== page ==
"Oh, well," she said. "You know." She picked up a cup and saucer with one hand, pointed to it with the other, and raised her eyebrows. Her hands were steady enough that the cup and saucer didn't rattle.

"Sure," I said. "Please."

She filled the cup and handed it to me, saucer and all. Damned if I could keep my hands that steady, and I'd only had one Bud Light -- one! -- to get me to sleep. I remember many a morning when Sylvia'd be fixing breakfast after a rough night, just as fresh as a daisy. Which scared me more than anything.

She was pouring a cup for herself when little Dave came in, dragging his stuffed purple dinosaur. "Well, look who's here! Good morning, punkin."

"Where's Mommy?"

"You remember, punkin. Mommy had to go in the hospital."

"Want her to come back." He dropped the dinosaur and grabbed Sylvia around the leg with both arms.

She stroked his hair. "She'll be back. I bet you like bacon, don't you?"

"Yuck," he said, making a scrunched-up face I bet a nickel he'd been told was cute. Then he cocked his head, like he was listening to something. "No, wait, I like it."

"Well, here." Sylvia handed him a piece. "That should hold you." He stuck it in his mouth: gone in two bites. "You're hungry, aren't you, punkin? What do you usually like for breakfast?"


"Okay, let's have a look." She opened the icebox and bent over. "Oh my goodness, yes. We've got peach, wild berry -- peach and wild berry."

"Wild berry," he said.

"By God, he's an opinionated little cuss," I said. "Ain't'cha?"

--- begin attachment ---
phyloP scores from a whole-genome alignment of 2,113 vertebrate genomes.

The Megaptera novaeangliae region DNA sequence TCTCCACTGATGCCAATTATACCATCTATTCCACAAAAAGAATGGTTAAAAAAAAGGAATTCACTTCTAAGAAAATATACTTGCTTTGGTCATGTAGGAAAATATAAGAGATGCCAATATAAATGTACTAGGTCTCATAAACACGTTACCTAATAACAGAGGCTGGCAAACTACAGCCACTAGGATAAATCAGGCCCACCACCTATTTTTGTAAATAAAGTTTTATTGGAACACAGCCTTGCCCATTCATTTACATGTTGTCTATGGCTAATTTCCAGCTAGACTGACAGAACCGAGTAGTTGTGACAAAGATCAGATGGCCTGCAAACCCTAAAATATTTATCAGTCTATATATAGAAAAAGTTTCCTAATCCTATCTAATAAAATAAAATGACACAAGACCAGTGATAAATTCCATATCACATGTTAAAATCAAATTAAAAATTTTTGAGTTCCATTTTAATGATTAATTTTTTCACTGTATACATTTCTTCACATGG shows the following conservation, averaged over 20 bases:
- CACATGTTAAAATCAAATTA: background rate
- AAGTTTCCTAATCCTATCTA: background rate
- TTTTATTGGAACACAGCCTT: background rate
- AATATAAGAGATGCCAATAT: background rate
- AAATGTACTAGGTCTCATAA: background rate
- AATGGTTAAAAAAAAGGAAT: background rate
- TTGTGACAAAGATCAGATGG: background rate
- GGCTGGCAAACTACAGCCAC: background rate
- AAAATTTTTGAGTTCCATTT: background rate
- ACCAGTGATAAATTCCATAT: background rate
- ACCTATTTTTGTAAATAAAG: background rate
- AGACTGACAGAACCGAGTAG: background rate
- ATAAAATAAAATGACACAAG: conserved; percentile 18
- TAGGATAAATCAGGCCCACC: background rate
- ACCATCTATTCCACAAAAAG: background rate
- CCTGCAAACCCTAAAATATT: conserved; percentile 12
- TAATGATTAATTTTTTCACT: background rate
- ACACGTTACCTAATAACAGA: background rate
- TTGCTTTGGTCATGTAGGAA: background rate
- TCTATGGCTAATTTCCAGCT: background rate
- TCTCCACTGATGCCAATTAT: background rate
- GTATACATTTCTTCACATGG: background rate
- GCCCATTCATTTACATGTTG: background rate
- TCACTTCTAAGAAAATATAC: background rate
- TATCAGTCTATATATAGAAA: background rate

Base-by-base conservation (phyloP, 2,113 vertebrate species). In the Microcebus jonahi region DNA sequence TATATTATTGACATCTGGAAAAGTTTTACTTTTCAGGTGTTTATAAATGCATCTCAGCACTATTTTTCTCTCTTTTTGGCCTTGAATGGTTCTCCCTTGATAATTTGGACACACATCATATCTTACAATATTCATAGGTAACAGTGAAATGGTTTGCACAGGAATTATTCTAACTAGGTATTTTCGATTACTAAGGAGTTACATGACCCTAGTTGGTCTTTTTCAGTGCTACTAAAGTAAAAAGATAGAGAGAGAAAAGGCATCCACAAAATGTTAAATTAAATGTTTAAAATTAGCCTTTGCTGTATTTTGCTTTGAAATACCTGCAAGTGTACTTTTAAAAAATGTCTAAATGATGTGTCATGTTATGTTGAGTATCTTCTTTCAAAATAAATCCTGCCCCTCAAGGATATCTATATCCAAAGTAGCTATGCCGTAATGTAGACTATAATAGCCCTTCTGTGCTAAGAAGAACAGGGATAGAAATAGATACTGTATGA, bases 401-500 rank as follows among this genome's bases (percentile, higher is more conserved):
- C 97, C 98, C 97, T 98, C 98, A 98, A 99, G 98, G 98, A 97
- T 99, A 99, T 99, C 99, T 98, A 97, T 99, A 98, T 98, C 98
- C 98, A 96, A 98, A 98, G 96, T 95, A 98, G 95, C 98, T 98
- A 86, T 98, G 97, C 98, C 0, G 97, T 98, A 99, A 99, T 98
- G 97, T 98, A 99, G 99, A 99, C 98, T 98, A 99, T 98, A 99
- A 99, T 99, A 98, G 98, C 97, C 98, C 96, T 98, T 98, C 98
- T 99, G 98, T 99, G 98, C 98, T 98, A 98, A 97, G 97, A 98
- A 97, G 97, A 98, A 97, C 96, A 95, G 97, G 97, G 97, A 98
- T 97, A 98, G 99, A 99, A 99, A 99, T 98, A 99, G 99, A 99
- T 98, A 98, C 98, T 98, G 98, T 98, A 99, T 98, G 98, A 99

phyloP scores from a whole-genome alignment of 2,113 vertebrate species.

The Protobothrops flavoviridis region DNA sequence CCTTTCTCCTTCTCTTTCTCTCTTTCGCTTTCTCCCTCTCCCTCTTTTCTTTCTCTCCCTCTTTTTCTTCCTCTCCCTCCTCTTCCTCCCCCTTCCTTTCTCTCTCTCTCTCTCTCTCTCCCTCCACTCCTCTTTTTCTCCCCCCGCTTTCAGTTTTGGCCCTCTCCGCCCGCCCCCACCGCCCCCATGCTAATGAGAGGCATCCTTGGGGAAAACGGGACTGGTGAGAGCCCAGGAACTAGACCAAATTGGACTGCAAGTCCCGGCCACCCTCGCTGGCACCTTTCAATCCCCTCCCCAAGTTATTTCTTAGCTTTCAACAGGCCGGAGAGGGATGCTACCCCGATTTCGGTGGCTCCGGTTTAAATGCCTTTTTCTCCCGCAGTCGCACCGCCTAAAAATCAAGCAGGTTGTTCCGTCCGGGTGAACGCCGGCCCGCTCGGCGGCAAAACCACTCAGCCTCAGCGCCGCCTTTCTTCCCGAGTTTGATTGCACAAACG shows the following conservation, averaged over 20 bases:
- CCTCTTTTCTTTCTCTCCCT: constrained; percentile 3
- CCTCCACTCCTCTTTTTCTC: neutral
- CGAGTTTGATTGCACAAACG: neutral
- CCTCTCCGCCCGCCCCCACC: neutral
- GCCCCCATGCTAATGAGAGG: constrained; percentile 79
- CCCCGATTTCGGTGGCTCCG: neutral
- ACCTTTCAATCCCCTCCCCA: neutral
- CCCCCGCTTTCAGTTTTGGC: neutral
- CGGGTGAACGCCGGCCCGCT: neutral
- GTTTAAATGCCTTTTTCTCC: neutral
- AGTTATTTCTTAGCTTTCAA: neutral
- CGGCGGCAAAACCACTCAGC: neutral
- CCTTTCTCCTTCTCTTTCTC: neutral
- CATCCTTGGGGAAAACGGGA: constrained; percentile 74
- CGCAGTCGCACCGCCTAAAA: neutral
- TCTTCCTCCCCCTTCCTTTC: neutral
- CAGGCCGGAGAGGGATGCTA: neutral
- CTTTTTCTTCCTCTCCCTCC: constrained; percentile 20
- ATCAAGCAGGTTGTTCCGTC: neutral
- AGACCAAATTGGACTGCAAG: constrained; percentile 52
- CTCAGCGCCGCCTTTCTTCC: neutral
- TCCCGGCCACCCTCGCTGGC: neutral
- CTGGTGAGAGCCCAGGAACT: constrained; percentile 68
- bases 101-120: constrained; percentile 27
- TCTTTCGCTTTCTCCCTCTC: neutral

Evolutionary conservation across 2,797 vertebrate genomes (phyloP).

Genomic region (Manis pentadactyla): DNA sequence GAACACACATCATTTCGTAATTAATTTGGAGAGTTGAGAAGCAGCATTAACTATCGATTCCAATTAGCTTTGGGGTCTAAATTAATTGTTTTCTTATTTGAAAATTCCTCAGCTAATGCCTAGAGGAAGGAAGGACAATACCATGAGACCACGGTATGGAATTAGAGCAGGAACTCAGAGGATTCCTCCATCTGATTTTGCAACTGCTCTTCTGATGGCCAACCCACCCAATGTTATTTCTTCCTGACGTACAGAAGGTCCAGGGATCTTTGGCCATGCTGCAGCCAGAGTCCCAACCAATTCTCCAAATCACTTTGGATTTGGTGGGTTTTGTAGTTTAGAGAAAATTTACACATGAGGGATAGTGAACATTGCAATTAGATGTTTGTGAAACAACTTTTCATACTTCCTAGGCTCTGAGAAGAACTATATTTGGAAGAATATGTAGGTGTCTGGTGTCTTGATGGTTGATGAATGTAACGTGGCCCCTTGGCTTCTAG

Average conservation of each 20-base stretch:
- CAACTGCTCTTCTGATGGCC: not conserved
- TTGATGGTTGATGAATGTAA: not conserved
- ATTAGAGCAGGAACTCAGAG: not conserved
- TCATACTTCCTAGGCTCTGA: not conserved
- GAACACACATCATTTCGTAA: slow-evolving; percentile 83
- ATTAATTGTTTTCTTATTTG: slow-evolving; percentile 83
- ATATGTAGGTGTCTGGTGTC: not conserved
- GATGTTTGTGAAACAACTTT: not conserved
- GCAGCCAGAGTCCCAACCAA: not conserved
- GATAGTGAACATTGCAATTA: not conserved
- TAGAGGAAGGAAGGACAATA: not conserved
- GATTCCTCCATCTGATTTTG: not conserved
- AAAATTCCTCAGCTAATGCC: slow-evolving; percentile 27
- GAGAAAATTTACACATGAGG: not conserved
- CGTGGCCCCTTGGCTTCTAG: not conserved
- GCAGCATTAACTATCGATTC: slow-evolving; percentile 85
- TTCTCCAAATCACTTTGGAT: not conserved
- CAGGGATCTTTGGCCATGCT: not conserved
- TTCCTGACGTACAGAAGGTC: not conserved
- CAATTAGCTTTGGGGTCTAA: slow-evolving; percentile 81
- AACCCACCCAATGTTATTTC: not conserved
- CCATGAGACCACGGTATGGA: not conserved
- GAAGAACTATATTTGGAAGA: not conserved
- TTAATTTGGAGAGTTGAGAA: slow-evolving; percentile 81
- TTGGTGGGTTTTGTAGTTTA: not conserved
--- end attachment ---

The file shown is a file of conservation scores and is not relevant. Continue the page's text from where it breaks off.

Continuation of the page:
"Can I hear a please?" said Sylvia.

He stared as if she was talking Chinese.

Sylvia looked at me, I shrugged, and she handed him his yogurt. He took it over to the table and started right in making a mess. The telephone rang, and I thought, Oh my God.

Sylvia picked it up. "Griffin residence." She listened for a few seconds, then said, "Well, I was going to, lover. But things got a little hectic."

I let out my breath.

She turned her back, which I took as a hint. Carrying my coffee into the living room, I heard her say, "Yes, I made a point of it. What? Yes, of course."

I put the TV on and sat down on the couch. The Big Bird and all were on, and of course that fetched Dave Junior; he was on my lap in two shakes, purple yogurt all over his face.

"This your favorite program?" I said.

"I don't know," he said, not taking his eyes off the screen for a second.

Dave Senior came in, his hair wild, in his undershirt, zipping up his trousers. "What happened? What's going on?"

"Go on back to bed," I said. "It's just Harold."

"Jesus. What the fuck time is it?" With the boy right there.

"Early," I said. "Go back to bed." It was only seven-thirty, quarter to eight. I counted back: out in Phoenix it wasn't even five in the morning.

"And what the hell's this?" He was giving little Dave a dirty look. What'd I tell you about eating on the good furniture, Mister? You get in there right now." He pointed to the kitchen.

"But I want to see -- "


Dave Junior got down and stomped off with his yogurt.

"And get a better attitude," he called after him. He shook his head. "Too early in the morning for this shit."

"I didn't mean to get him in trouble," I said. "I didn't know he wasn't allowed."

"He knows better. He's trying to see what he can get away with because he knows something's up."

Sylvia hung up the phone and stepped in from the kitchen.

"Good morning. How would you gents like your eggs?"

"I usually have scrambled," I said.

"You used to like a three-minute egg."

"God, that's right. I don't know, I guess I just got out of the habit. Egg timers and all."

"Men," she said. "What about you, Dave?"